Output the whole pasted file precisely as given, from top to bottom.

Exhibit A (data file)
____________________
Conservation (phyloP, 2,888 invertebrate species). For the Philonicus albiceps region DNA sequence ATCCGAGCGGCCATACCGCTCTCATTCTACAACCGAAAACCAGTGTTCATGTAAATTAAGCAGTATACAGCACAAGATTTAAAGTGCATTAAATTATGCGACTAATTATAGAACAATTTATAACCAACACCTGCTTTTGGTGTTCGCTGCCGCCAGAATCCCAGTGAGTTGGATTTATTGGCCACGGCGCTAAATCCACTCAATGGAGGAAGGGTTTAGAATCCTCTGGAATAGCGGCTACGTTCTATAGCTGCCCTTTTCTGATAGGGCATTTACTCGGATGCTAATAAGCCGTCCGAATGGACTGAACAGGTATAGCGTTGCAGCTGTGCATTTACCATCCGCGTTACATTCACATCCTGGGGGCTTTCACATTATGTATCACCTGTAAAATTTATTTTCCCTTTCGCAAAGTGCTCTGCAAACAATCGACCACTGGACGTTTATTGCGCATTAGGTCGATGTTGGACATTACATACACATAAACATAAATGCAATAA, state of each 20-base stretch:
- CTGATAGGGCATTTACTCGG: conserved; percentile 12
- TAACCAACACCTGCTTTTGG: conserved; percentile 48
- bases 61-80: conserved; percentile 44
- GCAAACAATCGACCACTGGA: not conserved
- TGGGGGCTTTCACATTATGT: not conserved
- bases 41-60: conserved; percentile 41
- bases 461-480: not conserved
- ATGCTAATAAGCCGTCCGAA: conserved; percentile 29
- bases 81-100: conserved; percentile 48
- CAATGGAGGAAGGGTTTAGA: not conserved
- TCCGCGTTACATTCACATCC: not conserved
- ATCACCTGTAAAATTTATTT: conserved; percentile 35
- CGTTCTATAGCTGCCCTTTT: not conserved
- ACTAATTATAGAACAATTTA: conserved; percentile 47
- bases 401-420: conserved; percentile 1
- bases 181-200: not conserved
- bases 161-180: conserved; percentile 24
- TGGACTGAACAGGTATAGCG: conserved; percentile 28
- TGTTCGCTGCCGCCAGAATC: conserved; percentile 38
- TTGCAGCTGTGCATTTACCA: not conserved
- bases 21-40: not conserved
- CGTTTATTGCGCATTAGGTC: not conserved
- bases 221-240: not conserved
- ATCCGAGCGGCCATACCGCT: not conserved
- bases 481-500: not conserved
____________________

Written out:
Conservation (phyloP, 2,888 invertebrate species). For the Philonicus albiceps region DNA sequence ATCCGAGCGGCCATACCGCTCTCATTCTACAACCGAAAACCAGTGTTCATGTAAATTAAGCAGTATACAGCACAAGATTTAAAGTGCATTAAATTATGCGACTAATTATAGAACAATTTATAACCAACACCTGCTTTTGGTGTTCGCTGCCGCCAGAATCCCAGTGAGTTGGATTTATTGGCCACGGCGCTAAATCCACTCAATGGAGGAAGGGTTTAGAATCCTCTGGAATAGCGGCTACGTTCTATAGCTGCCCTTTTCTGATAGGGCATTTACTCGGATGCTAATAAGCCGTCCGAATGGACTGAACAGGTATAGCGTTGCAGCTGTGCATTTACCATCCGCGTTACATTCACATCCTGGGGGCTTTCACATTATGTATCACCTGTAAAATTTATTTTCCCTTTCGCAAAGTGCTCTGCAAACAATCGACCACTGGACGTTTATTGCGCATTAGGTCGATGTTGGACATTACATACACATAAACATAAATGCAATAA, state of each 20-base stretch:
- CTGATAGGGCATTTACTCGG: conserved; percentile 12
- TAACCAACACCTGCTTTTGG: conserved; percentile 48
- bases 61-80: conserved; percentile 44
- GCAAACAATCGACCACTGGA: not conserved
- TGGGGGCTTTCACATTATGT: not conserved
- bases 41-60: conserved; percentile 41
- bases 461-480: not conserved
- ATGCTAATAAGCCGTCCGAA: conserved; percentile 29
- bases 81-100: conserved; percentile 48
- CAATGGAGGAAGGGTTTAGA: not conserved
- TCCGCGTTACATTCACATCC: not conserved
- ATCACCTGTAAAATTTATTT: conserved; percentile 35
- CGTTCTATAGCTGCCCTTTT: not conserved
- ACTAATTATAGAACAATTTA: conserved; percentile 47
- bases 401-420: conserved; percentile 1
- bases 181-200: not conserved
- bases 161-180: conserved; percentile 24
- TGGACTGAACAGGTATAGCG: conserved; percentile 28
- TGTTCGCTGCCGCCAGAATC: conserved; percentile 38
- TTGCAGCTGTGCATTTACCA: not conserved
- bases 21-40: not conserved
- CGTTTATTGCGCATTAGGTC: not conserved
- bases 221-240: not conserved
- ATCCGAGCGGCCATACCGCT: not conserved
- bases 481-500: not conserved